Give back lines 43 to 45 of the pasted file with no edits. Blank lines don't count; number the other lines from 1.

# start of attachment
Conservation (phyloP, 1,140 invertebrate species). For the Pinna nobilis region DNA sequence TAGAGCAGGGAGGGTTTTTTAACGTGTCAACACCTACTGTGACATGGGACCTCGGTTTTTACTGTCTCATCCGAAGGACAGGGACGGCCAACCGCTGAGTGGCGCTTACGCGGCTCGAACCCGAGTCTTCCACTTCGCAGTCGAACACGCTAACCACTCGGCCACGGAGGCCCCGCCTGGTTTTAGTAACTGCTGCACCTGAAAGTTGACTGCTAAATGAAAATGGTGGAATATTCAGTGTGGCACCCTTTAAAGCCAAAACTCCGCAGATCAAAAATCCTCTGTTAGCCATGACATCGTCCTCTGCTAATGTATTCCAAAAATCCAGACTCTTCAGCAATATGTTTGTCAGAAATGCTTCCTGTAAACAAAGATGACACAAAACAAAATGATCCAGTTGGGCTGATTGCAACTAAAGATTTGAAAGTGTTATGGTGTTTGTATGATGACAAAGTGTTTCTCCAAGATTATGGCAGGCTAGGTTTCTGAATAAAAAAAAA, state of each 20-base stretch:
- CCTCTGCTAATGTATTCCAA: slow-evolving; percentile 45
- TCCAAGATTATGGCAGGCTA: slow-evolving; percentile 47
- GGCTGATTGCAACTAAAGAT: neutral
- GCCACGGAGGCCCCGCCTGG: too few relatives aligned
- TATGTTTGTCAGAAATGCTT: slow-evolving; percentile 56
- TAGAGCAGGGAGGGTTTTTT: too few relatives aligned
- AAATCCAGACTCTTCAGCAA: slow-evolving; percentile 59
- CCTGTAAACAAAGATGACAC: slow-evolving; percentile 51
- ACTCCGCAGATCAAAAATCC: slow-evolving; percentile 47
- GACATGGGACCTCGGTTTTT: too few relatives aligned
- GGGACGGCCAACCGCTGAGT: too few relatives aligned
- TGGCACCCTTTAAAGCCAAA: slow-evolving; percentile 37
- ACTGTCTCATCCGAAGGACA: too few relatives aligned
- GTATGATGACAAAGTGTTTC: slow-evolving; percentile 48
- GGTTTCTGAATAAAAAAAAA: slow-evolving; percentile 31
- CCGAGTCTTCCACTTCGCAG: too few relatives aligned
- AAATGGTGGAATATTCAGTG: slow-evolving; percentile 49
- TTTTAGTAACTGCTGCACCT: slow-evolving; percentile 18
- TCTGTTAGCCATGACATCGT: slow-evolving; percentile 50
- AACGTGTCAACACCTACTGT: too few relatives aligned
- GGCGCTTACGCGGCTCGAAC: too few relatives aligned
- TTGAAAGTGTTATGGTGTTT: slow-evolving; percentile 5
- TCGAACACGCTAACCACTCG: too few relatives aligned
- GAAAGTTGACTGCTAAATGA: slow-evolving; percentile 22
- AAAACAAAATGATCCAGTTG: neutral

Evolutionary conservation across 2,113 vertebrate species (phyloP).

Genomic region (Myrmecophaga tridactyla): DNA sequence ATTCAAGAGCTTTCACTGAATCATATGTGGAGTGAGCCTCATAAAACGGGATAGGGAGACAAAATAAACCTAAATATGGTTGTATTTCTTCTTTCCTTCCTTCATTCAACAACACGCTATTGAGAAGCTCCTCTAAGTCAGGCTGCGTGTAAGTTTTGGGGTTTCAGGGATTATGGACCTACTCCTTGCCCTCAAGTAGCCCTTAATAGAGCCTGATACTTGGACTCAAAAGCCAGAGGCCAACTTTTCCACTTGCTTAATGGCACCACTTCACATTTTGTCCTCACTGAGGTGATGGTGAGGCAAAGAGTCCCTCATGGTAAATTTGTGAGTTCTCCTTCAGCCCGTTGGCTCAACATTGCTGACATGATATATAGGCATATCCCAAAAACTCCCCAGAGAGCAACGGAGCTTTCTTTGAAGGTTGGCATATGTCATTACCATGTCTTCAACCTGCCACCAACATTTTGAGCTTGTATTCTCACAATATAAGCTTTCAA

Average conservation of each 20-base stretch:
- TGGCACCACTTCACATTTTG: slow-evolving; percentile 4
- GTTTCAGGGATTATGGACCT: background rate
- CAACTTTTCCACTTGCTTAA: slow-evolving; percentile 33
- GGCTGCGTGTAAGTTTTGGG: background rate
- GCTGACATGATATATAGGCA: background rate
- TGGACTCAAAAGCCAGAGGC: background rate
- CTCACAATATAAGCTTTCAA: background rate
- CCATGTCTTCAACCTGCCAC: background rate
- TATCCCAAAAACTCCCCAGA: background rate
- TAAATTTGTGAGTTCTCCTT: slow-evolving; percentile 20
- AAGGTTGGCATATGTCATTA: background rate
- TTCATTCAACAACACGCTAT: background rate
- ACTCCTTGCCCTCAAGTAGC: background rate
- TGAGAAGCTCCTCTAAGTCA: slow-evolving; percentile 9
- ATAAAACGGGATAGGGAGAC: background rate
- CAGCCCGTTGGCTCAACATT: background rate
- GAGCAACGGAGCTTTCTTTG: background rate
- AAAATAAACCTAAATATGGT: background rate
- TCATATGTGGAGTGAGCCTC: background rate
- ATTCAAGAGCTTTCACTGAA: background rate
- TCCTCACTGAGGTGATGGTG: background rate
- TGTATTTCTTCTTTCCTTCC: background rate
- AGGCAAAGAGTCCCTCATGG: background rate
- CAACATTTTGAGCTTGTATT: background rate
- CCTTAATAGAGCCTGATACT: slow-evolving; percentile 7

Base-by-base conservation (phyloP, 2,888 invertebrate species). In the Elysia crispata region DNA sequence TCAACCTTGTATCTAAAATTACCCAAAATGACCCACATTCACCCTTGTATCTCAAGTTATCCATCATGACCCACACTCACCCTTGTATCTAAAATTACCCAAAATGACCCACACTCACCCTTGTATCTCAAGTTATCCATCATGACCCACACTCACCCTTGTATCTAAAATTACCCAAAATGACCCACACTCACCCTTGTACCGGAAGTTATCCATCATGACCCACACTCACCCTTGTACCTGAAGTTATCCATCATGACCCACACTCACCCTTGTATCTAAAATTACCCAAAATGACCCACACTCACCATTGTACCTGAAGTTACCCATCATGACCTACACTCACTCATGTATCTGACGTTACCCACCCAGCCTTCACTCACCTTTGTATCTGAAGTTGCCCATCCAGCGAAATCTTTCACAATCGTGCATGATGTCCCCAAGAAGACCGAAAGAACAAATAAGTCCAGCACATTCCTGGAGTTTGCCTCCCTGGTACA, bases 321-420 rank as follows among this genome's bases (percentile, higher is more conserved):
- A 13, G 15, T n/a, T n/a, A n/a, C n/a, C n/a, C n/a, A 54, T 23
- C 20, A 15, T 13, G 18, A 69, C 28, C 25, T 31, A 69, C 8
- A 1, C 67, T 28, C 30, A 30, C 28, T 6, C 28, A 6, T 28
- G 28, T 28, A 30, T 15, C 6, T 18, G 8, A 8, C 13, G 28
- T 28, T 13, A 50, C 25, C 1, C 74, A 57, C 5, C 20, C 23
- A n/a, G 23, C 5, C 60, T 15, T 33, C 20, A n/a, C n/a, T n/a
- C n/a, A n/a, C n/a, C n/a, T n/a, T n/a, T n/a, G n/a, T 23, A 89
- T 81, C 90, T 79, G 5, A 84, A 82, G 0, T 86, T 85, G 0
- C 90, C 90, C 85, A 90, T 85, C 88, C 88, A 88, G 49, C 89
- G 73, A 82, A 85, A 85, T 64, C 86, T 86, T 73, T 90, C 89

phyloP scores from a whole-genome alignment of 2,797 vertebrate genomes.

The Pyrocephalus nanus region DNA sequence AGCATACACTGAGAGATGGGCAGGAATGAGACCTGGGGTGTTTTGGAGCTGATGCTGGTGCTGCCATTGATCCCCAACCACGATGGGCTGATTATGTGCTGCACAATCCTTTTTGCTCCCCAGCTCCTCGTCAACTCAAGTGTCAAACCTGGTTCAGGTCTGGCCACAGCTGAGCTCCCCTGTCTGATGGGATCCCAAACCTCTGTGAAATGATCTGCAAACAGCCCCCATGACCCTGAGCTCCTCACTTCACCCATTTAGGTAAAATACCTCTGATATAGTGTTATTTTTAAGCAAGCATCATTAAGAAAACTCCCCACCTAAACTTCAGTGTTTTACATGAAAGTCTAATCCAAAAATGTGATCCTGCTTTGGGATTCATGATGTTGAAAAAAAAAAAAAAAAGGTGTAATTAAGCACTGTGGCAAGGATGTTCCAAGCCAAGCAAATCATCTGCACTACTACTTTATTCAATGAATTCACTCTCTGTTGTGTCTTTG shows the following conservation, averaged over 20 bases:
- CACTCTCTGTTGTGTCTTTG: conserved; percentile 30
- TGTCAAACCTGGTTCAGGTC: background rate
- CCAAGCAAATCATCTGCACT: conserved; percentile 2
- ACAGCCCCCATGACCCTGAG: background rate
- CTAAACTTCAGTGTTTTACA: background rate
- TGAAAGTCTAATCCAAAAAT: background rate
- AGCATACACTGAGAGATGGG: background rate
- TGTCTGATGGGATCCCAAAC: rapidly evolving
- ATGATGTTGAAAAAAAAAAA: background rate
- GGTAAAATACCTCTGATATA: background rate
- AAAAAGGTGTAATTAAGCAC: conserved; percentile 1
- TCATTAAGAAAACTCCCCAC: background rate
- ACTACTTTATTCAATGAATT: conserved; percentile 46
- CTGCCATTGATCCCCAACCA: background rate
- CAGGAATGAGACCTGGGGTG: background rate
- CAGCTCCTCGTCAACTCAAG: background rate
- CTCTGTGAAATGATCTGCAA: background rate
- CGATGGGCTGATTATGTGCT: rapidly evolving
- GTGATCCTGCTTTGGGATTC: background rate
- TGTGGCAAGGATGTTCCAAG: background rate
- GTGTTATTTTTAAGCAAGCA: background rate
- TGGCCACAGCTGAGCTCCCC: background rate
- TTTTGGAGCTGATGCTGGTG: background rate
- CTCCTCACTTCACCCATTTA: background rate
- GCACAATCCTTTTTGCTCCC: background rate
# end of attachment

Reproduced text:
- TGAGAAGCTCCTCTAAGTCA: slow-evolving; percentile 9
- ATAAAACGGGATAGGGAGAC: background rate
- CAGCCCGTTGGCTCAACATT: background rate